Concrete Allegations that Claim Elements are Not Well-Understood, Routine, or Conventional Prevents Dismissal under Rule 12(b)(6)

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In Aatrix Software, Inc. v. Green Shades Software, Inc., [2017-1452] (June 1, 2018), the Federal Circuit denied rehearing en banc of the panel decision.  Judge Moore, concurring, explained that Aatrix stands for the unremarkable proposition that whether a claim element or combination of elements would have been well-understood, routine, and conventional to a skilled artisan in the relevant field at a particular point in time is a question of fact.

As this is a factual question, the normal procedural standards for fact questions must apply, including the rules in the Federal Rules of Civil Procedure applicable to motions to dismiss or for summary judgment and the standards in the Federal Rules of Evidence for admissions and judicial notice.

Turning to the case at hand, Judge Moore noted that when patent eligibility is challenged in a motion to dismiss for failure to state a claim pursuant to Rule 12(b)(6), the Court must apply the well-settled Rule 12(b)(6) standard which is consistently applied in every area of law: A motion to dismiss for failure to state a claim must be denied if “in the light most favorable to the plaintiff and with every doubt resolved in the pleader’s favor — but disregarding mere conclusory statements — the complaint states any legally cognizable claim for relief.”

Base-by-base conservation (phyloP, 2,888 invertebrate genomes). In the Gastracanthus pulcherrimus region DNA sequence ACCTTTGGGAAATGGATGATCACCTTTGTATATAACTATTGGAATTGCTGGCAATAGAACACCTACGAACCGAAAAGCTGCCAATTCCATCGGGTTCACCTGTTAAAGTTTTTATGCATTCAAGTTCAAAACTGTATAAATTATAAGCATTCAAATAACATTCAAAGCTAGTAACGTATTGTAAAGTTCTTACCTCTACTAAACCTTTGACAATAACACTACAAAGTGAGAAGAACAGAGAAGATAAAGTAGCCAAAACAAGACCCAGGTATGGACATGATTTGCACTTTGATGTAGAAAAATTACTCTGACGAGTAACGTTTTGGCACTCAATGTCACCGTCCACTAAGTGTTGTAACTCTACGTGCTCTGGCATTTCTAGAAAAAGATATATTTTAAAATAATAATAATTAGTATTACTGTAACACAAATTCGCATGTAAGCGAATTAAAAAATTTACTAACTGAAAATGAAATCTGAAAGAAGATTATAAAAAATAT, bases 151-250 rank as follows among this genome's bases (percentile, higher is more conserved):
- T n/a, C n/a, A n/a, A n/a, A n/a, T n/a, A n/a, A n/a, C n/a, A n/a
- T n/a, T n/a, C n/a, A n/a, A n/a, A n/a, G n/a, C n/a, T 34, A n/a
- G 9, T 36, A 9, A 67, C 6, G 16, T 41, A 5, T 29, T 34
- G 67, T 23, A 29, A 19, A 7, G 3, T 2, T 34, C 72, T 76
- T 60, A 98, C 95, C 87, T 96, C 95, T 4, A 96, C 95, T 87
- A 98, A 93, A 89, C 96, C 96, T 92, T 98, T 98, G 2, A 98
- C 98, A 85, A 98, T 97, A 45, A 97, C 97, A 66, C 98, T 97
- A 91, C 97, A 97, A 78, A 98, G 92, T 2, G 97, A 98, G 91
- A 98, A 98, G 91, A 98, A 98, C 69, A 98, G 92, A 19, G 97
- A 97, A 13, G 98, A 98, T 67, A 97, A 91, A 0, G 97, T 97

Judge Moore noted that the second amended complaint in Aatrix included “concrete allegations … that individual elements and the claimed combination are not well-understood, routine, or conventional activity” and that nothing in the limited record at the Rule 12(b)(6) stage refuted these allegations, so there was no legal basis to affirm the dismissal of the complaint.

DISCLAIMER: Because of the generality of this update, the information provided herein may not be applicable in all situations and should not be acted upon without specific legal advice based on particular situations.

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